On my way back to my room, I swung by the parking lot and checked my car. About the time I identified the white lump that was mine, Yosemite Falls made an appearance and I hustled back to the room for my gear, but within a couple of minutes it had been re-swallowed. My brother and I spent most of the rest of the morning watching the skies, waiting for the views of Yosemite Falls or Half Dome to clear enough to photograph, or simply for the snow to slow enough to allow us to photograph some of the closer views. We the snowfall finally abated, we ventured out into the elements and forged a trail through the snow to the bridge beneath Lower Yosemite Fall, because any photography is better than no photography.
Shortly after returning to the room we got a call from the front desk telling us outbound Highway 140 had reopened. We had no plans to evacuate, but I took this as a signal that the valley roads would be open too (otherwise, what use would there be to open 140). So we dug out my Outback (no small feat) and hit the road. With snow still falling, we spent the next few hours circling Yosemite Valley, stopping occasionally when a view appeared, waiting for the storm to clear.
We were at El Capitan Bridge when blue sky appeared. Being here in the snow reminded me of an image I’d captured here a year earlier using my 12-24. I’d been blown away that I could get that entire scene in a single vertical frame, but wished there had be more blue sky. But here was a second chance, this time with blue sky, and I set up real fast to reprise that composition.
As I had the first time, I was able to keep my camera level (my lens exactly parallel to the ground) to avoid distorting the trees on edge of the frame. Focus was easy because at 12mm, depth of field feels nearly infinite. Metering was a little trickier than the first time because El Capitan was brighter, but I knew my Sony a7RIII could handle it. Not sure of the best way to handle the falling snow, I tried a few ISO and f-stop combinations, and ended up going with the one that gave me a shutter speed that turned the snow into small streaks of white (the snow showed up better this way).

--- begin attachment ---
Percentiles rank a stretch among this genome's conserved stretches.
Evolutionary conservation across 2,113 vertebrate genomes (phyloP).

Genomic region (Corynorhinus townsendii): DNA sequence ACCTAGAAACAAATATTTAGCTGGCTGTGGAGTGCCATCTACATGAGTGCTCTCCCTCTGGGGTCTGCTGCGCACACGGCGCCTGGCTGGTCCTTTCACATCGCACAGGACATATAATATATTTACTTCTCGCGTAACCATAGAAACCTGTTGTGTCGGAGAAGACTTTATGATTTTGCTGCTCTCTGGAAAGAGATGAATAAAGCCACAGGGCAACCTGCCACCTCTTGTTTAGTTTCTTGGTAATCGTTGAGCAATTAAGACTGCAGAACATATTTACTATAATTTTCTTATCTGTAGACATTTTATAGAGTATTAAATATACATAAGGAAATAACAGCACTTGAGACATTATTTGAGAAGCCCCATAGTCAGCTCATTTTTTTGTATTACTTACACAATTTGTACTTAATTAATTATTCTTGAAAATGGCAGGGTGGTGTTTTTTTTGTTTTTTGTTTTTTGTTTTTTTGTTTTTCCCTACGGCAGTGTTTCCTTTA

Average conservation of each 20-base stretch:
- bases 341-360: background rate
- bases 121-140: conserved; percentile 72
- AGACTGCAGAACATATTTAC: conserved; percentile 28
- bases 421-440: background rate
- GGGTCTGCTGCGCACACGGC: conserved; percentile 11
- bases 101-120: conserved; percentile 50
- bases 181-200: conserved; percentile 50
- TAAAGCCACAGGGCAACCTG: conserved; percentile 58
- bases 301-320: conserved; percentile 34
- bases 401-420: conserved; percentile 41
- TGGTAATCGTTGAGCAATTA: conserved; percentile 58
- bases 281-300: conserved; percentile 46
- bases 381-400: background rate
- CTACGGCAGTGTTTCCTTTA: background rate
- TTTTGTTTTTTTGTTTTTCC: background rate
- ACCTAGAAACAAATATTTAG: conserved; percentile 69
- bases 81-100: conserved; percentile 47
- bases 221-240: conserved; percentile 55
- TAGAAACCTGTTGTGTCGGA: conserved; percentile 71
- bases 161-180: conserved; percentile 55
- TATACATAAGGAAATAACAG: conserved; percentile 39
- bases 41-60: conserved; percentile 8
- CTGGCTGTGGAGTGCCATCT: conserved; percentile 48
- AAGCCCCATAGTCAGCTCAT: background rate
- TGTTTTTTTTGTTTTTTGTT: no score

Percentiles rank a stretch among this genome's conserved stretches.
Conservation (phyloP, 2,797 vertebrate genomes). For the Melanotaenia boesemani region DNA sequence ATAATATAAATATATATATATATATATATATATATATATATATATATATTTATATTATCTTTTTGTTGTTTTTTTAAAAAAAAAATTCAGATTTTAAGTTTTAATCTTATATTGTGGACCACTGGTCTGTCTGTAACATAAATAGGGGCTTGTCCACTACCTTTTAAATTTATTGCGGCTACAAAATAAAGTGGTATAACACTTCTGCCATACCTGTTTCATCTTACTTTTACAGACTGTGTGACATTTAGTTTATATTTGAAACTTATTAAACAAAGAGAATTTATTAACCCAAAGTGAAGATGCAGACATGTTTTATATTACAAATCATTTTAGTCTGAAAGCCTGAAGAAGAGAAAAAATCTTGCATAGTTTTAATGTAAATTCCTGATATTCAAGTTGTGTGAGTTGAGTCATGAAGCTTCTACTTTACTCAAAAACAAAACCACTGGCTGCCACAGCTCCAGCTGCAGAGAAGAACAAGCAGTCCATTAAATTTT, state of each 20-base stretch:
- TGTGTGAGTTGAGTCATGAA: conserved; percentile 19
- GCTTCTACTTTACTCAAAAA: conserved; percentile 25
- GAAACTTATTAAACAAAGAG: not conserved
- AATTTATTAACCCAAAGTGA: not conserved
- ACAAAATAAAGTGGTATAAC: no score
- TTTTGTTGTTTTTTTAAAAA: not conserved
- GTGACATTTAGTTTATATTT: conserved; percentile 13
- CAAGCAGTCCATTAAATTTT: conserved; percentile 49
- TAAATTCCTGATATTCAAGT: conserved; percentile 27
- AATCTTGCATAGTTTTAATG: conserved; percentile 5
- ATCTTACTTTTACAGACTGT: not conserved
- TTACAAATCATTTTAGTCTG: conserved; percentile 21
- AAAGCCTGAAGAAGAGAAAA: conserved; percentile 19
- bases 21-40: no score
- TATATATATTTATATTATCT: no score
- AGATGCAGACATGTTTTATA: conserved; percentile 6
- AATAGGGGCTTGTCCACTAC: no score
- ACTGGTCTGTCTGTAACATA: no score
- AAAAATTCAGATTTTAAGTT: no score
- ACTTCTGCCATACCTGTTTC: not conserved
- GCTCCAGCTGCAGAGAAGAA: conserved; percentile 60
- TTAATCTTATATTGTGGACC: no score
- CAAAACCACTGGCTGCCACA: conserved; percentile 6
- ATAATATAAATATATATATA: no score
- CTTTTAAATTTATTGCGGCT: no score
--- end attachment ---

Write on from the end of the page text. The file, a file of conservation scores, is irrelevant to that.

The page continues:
It’s pretty amazing (and a little disconcerting) how close I came to duplicating that earlier composition. The biggest difference is the trees that have been removed in the last year, victims of the drought and pine bark beetle.
Click an image for a closer look, and to view a slide show.
Posted on December 15, 2019
On Wednesday I wrote about featuring the sky in my images, and how my love for all things astronomical and meteorological reflects in my photography. On the other hand…
As much as I love photographing the moon, stars, rainbows, and lightning to my images, there are many photo-worthy subjects right here on terra firma. And usually the best way to feature them is to minimize or exclude the sky. Which is why many of my favorite images have little or no sky. To sky, or not to sky? That really comes down to playing the hand I’m dealt, and understanding that there’s no law that says you need to include the sky in your image.
One thing I won’t do is include a boring sky, a sky that’s nothing but a homogenous, horizon-to-horizon sheet of blue or gray. While everyone who’s not a vampire loves being outside on a sunny day, given a choice between photographing a sky that’s all blue or all gray, I actually prefer gray because clouds cast diffuse light that cuts contrast, creating a natural softbox that’s ideal for photographing pretty much anything in the landscape.
On the other hand, when there’s sunlight on the landscape, I either search for subjects in full shade, or try to find creative ways to use the sunlight.
One popular sunlight technique (some would argue too popular) is a sunstar. Not only can you create a sunstar when the sun is on the horizon, it can also be achieved by positioning yourself in the shade of any terrestrial object, such as a nearby tree or rock, and letting the sun move into your frame.